Polling shows over a third of men would want to take it, and research trials are looking positive. It's time to have an honest conversation about the male pillby Jade Azim / January 14, 2019 / Leave a comment
The Pill has been a constant part of the lives of millions of British women for more than half a century. The female hormonal contraceptive pill was introduced on the NHS in 1961—for married women. In 1967, the pill became available to all. It is now taken by 33 per cent of British sexually active women. Its popularity is a reflection of female sexual liberation in Britain from 1960s onwards. But it is nonetheless propagated on sexism.
Every hormonal contraception targeted at women comes with side effects and risks. At best, users risk suffering from headaches, tender breasts, weight gain, acne, pain, and continuous or irregular bleeding. At worst, they must weigh up the associated risks of blood clots, breast cancer, cervical cancer and liver cancer. It takes 10 years after taking the pill for these risks to go back to normal.
Other forms of contraception come with painful procedures or surgery. The price of liberation has been high and painful, and it is not until recently that we have begun the conversation about redistributing the burden of these risks.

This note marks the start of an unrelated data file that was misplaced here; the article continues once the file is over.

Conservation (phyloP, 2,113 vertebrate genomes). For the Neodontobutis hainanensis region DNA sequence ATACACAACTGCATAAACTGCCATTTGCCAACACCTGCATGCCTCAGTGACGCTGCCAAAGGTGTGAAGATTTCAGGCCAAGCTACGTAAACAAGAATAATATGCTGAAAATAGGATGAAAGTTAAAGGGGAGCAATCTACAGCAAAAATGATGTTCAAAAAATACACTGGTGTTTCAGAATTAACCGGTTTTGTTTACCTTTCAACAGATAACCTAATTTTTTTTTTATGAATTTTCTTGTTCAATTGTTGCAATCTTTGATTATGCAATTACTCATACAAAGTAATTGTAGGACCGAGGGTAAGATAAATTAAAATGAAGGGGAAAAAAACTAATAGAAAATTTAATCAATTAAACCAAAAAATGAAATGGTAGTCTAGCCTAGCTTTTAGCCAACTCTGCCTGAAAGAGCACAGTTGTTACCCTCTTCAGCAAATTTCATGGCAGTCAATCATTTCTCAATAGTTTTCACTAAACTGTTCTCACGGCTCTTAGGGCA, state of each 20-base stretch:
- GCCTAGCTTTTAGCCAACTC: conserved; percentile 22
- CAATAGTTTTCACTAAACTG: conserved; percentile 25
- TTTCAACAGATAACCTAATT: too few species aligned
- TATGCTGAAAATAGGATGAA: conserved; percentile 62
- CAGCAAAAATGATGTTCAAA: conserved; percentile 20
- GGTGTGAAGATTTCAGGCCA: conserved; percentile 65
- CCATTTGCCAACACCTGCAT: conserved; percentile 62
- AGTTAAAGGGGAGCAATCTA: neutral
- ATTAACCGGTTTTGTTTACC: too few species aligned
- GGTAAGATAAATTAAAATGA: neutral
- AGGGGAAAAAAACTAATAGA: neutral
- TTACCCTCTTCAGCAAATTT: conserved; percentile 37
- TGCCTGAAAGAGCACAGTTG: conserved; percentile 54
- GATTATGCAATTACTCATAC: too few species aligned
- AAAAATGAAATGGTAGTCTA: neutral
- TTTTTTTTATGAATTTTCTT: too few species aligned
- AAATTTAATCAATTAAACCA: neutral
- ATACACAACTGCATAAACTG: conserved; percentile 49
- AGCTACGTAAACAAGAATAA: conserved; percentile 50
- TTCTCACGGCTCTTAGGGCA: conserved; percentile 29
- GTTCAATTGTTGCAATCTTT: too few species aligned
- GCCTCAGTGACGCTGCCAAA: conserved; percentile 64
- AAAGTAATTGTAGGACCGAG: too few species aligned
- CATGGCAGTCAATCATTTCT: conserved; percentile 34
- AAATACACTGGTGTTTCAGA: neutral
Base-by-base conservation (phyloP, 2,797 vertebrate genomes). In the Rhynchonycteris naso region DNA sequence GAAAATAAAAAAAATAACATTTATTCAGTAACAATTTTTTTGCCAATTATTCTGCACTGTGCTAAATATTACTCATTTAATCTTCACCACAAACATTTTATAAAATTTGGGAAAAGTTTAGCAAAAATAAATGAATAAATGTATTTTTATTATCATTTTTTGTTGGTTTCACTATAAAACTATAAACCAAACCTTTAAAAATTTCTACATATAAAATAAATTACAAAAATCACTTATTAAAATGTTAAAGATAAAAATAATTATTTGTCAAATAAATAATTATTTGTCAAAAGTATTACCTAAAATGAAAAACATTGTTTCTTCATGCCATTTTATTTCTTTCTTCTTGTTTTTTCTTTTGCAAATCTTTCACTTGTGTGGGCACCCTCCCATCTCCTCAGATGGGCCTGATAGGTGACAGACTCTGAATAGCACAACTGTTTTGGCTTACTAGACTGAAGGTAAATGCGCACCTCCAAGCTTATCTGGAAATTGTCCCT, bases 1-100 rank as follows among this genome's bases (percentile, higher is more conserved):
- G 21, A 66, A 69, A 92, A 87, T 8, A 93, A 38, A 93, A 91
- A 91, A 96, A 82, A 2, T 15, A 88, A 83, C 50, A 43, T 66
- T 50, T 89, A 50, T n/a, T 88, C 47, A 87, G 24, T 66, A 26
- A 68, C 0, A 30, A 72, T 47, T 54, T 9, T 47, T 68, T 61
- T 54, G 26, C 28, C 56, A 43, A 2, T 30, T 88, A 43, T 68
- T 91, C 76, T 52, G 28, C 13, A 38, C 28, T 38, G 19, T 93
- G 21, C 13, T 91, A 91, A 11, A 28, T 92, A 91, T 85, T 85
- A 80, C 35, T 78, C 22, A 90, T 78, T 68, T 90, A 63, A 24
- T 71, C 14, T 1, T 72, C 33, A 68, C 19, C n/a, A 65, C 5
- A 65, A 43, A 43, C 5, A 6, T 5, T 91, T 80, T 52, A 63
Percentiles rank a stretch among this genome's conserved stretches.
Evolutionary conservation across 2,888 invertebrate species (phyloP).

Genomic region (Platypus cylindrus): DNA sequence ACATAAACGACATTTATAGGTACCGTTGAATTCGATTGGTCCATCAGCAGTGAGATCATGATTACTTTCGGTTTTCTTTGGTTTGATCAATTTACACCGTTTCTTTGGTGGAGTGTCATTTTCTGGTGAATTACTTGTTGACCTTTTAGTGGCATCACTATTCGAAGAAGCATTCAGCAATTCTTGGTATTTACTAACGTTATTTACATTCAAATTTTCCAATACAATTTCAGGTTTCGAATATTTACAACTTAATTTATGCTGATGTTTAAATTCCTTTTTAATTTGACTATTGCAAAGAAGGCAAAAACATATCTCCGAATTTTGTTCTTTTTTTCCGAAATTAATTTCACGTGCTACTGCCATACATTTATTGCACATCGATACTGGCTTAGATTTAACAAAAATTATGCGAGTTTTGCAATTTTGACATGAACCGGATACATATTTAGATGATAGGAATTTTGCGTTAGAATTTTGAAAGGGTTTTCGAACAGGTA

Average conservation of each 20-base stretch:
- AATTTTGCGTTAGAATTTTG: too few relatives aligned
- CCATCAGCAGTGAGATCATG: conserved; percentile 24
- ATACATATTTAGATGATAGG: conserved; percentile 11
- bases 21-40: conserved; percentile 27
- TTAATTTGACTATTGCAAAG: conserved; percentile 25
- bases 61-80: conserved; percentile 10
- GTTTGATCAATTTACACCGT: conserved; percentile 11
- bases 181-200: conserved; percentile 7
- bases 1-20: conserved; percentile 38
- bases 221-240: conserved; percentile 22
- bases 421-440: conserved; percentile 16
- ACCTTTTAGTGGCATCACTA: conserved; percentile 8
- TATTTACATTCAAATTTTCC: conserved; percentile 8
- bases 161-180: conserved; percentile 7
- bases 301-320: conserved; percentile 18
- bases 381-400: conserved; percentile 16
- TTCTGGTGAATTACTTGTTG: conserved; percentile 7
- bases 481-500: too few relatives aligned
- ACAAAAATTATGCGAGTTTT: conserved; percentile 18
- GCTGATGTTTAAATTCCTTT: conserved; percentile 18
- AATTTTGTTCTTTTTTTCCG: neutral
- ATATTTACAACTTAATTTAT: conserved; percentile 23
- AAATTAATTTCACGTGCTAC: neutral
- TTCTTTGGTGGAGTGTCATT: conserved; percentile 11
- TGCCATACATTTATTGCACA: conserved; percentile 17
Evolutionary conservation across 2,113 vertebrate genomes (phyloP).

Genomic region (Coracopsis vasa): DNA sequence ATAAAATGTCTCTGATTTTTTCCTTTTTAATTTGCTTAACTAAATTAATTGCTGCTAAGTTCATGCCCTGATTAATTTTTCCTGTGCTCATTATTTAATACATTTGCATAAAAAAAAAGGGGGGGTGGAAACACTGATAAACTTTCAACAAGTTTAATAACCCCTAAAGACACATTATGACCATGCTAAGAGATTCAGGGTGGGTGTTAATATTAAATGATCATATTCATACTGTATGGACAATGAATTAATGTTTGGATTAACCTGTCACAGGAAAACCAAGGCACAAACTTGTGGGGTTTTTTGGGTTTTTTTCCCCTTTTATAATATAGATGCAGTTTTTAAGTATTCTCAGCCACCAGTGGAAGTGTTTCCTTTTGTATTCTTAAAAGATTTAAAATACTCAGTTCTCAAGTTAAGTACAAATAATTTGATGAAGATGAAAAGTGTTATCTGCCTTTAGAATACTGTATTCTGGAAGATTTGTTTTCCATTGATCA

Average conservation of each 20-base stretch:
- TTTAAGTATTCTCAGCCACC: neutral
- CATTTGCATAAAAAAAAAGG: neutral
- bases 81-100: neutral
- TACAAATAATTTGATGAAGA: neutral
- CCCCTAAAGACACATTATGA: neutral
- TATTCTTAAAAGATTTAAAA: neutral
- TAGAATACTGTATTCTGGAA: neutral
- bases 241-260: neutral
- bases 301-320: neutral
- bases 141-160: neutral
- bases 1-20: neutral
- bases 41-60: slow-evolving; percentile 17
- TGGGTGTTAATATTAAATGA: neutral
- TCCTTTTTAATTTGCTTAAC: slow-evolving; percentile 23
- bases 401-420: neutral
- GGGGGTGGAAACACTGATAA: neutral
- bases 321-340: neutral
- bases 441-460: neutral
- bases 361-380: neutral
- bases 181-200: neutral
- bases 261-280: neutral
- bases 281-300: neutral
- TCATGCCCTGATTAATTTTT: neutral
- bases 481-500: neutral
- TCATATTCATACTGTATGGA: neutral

Clinical trials for the introduction of a male contraceptive pill or gel have been underway for a while. The most promising drug, dimethandroline undecanoate (DMAU), safely combines an androgen, such as testosterone, with progestin, reducing production of sperm. It works similarly to the combined pill, with few side effects.
Scientists involved have said that DMAU is ‘unprecedented’ and a major step forward. Longer-term studies are underway to ensure its safety, with introduction potentially being possible in 5 years.
Some prior trials have been stopped because users experienced dangerous side effects including liver inflammation; others, however, considered headaches, weight gain, and acne too intolerable to continue pursuing a drug. All side effects, of course, have always been part of the deal for women taking the pill.
But in fact, the biggest obstacle to male contraception has simply been a lack of funding. Funders are not interested because they believe consumers are not interested. Large pharmaceutical companies have simply not invested in the research.
And amongst potential consumers, there remains a stubborn argument that may hinder interest and market demand: trust. After all, the biggest…